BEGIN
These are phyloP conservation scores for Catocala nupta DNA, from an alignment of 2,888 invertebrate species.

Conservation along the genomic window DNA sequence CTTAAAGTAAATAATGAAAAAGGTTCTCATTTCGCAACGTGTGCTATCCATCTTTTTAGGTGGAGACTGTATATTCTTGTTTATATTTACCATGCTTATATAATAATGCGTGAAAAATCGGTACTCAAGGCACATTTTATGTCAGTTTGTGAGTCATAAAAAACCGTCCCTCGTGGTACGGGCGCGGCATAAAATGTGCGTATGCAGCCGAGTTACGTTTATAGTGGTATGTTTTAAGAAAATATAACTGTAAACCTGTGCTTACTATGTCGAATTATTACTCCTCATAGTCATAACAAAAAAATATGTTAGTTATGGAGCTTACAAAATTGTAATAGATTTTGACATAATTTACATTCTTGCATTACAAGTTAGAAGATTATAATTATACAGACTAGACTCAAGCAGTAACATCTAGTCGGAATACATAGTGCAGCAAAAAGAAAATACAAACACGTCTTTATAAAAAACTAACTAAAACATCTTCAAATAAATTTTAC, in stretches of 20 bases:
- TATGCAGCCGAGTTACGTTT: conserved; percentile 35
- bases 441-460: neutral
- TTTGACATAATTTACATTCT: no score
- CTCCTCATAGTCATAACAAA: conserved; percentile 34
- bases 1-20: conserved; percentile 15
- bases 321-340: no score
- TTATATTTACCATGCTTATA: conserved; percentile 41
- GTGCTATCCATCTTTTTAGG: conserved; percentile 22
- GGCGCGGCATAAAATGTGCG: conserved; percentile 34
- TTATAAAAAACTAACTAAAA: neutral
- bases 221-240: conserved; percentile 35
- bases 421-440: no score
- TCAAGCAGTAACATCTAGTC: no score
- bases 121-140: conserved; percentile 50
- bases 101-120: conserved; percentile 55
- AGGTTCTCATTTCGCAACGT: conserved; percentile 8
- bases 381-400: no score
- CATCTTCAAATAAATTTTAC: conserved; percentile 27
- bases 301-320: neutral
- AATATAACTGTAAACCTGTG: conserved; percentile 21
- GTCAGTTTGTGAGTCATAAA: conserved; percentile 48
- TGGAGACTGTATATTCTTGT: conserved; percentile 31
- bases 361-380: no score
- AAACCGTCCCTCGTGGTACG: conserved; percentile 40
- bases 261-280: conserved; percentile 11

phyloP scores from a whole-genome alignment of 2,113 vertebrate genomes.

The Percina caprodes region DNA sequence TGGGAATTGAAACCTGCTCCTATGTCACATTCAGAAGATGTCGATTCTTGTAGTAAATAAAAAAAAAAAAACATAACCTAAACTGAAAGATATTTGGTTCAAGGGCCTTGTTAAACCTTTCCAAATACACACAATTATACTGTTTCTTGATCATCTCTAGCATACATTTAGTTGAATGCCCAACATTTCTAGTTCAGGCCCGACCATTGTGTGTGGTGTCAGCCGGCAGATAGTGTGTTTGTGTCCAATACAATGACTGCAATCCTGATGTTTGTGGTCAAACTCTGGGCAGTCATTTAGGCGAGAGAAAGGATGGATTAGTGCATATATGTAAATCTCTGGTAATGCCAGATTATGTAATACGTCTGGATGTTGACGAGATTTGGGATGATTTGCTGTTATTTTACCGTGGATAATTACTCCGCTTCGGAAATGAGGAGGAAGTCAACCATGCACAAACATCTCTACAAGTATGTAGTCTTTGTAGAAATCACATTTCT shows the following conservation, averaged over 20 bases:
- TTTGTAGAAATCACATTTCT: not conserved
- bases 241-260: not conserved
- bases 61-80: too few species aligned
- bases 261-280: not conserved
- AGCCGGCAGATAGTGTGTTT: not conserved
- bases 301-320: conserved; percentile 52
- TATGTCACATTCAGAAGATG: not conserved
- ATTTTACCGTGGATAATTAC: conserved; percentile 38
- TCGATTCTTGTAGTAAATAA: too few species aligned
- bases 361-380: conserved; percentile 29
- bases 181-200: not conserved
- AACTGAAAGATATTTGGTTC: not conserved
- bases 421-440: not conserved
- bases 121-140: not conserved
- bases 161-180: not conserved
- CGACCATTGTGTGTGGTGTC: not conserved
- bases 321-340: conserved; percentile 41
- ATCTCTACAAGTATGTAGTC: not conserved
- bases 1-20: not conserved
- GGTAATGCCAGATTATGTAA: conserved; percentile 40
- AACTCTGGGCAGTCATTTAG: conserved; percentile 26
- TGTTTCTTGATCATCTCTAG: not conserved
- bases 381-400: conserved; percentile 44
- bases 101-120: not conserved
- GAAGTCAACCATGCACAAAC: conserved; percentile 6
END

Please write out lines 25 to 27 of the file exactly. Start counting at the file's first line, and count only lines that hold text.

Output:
- bases 361-380: no score
- AAACCGTCCCTCGTGGTACG: conserved; percentile 40
- bases 261-280: conserved; percentile 11